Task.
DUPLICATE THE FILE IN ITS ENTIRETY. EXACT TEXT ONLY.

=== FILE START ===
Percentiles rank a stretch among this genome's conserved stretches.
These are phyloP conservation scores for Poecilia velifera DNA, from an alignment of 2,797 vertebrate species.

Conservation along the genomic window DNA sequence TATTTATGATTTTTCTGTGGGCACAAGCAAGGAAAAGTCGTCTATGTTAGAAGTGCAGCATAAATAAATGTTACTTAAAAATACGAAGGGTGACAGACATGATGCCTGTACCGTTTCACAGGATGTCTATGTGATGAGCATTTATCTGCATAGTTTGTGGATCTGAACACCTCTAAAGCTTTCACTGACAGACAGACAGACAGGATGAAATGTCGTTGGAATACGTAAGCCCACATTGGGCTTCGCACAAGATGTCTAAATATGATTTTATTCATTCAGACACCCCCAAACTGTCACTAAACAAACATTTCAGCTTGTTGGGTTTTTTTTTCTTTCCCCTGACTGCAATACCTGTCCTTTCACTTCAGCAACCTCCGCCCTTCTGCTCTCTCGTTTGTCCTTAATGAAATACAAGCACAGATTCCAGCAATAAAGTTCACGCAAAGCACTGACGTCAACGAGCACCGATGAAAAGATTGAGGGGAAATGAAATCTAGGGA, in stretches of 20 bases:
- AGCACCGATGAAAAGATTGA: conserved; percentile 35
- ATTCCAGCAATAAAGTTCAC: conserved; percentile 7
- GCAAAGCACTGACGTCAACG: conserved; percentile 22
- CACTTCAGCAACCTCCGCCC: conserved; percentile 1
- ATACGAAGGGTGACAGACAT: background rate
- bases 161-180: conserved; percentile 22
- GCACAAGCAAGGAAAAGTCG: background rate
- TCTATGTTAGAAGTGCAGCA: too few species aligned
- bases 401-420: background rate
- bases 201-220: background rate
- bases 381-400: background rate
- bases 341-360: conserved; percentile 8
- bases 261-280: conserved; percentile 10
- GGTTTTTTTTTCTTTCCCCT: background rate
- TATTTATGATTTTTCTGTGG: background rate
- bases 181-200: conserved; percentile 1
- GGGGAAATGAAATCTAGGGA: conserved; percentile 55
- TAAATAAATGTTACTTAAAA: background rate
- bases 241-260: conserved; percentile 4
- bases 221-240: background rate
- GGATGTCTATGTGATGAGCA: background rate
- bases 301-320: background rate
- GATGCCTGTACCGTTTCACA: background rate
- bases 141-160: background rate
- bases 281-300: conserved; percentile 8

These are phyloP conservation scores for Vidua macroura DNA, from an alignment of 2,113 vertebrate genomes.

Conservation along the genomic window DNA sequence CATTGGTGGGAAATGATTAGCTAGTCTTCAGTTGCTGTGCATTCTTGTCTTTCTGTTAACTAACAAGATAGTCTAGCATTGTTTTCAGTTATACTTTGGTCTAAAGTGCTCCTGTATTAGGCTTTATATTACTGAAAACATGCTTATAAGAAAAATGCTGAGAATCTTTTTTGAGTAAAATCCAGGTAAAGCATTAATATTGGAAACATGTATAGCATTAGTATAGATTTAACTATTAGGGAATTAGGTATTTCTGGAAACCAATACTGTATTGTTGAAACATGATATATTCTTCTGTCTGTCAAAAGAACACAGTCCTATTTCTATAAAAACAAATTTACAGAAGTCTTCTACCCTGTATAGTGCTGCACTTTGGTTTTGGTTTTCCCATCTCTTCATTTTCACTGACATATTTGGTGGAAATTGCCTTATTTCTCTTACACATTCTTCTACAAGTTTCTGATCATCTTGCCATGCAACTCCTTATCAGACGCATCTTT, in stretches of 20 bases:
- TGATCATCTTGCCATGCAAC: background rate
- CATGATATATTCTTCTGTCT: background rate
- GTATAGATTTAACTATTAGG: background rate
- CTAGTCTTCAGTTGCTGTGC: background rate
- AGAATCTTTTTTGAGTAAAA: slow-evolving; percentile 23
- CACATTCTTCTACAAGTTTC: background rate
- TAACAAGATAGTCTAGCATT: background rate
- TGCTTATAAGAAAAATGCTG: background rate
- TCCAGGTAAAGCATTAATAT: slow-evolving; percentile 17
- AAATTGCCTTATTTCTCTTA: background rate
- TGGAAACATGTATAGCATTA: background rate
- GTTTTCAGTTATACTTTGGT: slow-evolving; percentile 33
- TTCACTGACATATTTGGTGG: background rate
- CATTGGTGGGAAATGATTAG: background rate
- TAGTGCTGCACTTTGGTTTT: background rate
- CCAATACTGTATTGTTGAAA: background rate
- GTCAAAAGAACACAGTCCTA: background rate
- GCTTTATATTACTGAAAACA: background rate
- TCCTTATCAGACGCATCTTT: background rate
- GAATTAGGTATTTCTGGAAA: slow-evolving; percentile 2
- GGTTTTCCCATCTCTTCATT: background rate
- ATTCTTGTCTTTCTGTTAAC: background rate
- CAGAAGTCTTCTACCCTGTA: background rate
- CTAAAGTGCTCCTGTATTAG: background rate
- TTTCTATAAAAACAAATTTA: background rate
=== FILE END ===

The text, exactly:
Percentiles rank a stretch among this genome's conserved stretches.
These are phyloP conservation scores for Poecilia velifera DNA, from an alignment of 2,797 vertebrate species.

Conservation along the genomic window DNA sequence TATTTATGATTTTTCTGTGGGCACAAGCAAGGAAAAGTCGTCTATGTTAGAAGTGCAGCATAAATAAATGTTACTTAAAAATACGAAGGGTGACAGACATGATGCCTGTACCGTTTCACAGGATGTCTATGTGATGAGCATTTATCTGCATAGTTTGTGGATCTGAACACCTCTAAAGCTTTCACTGACAGACAGACAGACAGGATGAAATGTCGTTGGAATACGTAAGCCCACATTGGGCTTCGCACAAGATGTCTAAATATGATTTTATTCATTCAGACACCCCCAAACTGTCACTAAACAAACATTTCAGCTTGTTGGGTTTTTTTTTCTTTCCCCTGACTGCAATACCTGTCCTTTCACTTCAGCAACCTCCGCCCTTCTGCTCTCTCGTTTGTCCTTAATGAAATACAAGCACAGATTCCAGCAATAAAGTTCACGCAAAGCACTGACGTCAACGAGCACCGATGAAAAGATTGAGGGGAAATGAAATCTAGGGA, in stretches of 20 bases:
- AGCACCGATGAAAAGATTGA: conserved; percentile 35
- ATTCCAGCAATAAAGTTCAC: conserved; percentile 7
- GCAAAGCACTGACGTCAACG: conserved; percentile 22
- CACTTCAGCAACCTCCGCCC: conserved; percentile 1
- ATACGAAGGGTGACAGACAT: background rate
- bases 161-180: conserved; percentile 22
- GCACAAGCAAGGAAAAGTCG: background rate
- TCTATGTTAGAAGTGCAGCA: too few species aligned
- bases 401-420: background rate
- bases 201-220: background rate
- bases 381-400: background rate
- bases 341-360: conserved; percentile 8
- bases 261-280: conserved; percentile 10
- GGTTTTTTTTTCTTTCCCCT: background rate
- TATTTATGATTTTTCTGTGG: background rate
- bases 181-200: conserved; percentile 1
- GGGGAAATGAAATCTAGGGA: conserved; percentile 55
- TAAATAAATGTTACTTAAAA: background rate
- bases 241-260: conserved; percentile 4
- bases 221-240: background rate
- GGATGTCTATGTGATGAGCA: background rate
- bases 301-320: background rate
- GATGCCTGTACCGTTTCACA: background rate
- bases 141-160: background rate
- bases 281-300: conserved; percentile 8

These are phyloP conservation scores for Vidua macroura DNA, from an alignment of 2,113 vertebrate genomes.

Conservation along the genomic window DNA sequence CATTGGTGGGAAATGATTAGCTAGTCTTCAGTTGCTGTGCATTCTTGTCTTTCTGTTAACTAACAAGATAGTCTAGCATTGTTTTCAGTTATACTTTGGTCTAAAGTGCTCCTGTATTAGGCTTTATATTACTGAAAACATGCTTATAAGAAAAATGCTGAGAATCTTTTTTGAGTAAAATCCAGGTAAAGCATTAATATTGGAAACATGTATAGCATTAGTATAGATTTAACTATTAGGGAATTAGGTATTTCTGGAAACCAATACTGTATTGTTGAAACATGATATATTCTTCTGTCTGTCAAAAGAACACAGTCCTATTTCTATAAAAACAAATTTACAGAAGTCTTCTACCCTGTATAGTGCTGCACTTTGGTTTTGGTTTTCCCATCTCTTCATTTTCACTGACATATTTGGTGGAAATTGCCTTATTTCTCTTACACATTCTTCTACAAGTTTCTGATCATCTTGCCATGCAACTCCTTATCAGACGCATCTTT, in stretches of 20 bases:
- TGATCATCTTGCCATGCAAC: background rate
- CATGATATATTCTTCTGTCT: background rate
- GTATAGATTTAACTATTAGG: background rate
- CTAGTCTTCAGTTGCTGTGC: background rate
- AGAATCTTTTTTGAGTAAAA: slow-evolving; percentile 23
- CACATTCTTCTACAAGTTTC: background rate
- TAACAAGATAGTCTAGCATT: background rate
- TGCTTATAAGAAAAATGCTG: background rate
- TCCAGGTAAAGCATTAATAT: slow-evolving; percentile 17
- AAATTGCCTTATTTCTCTTA: background rate
- TGGAAACATGTATAGCATTA: background rate
- GTTTTCAGTTATACTTTGGT: slow-evolving; percentile 33
- TTCACTGACATATTTGGTGG: background rate
- CATTGGTGGGAAATGATTAG: background rate
- TAGTGCTGCACTTTGGTTTT: background rate
- CCAATACTGTATTGTTGAAA: background rate
- GTCAAAAGAACACAGTCCTA: background rate
- GCTTTATATTACTGAAAACA: background rate
- TCCTTATCAGACGCATCTTT: background rate
- GAATTAGGTATTTCTGGAAA: slow-evolving; percentile 2
- GGTTTTCCCATCTCTTCATT: background rate
- ATTCTTGTCTTTCTGTTAAC: background rate
- CAGAAGTCTTCTACCCTGTA: background rate
- CTAAAGTGCTCCTGTATTAG: background rate
- TTTCTATAAAAACAAATTTA: background rate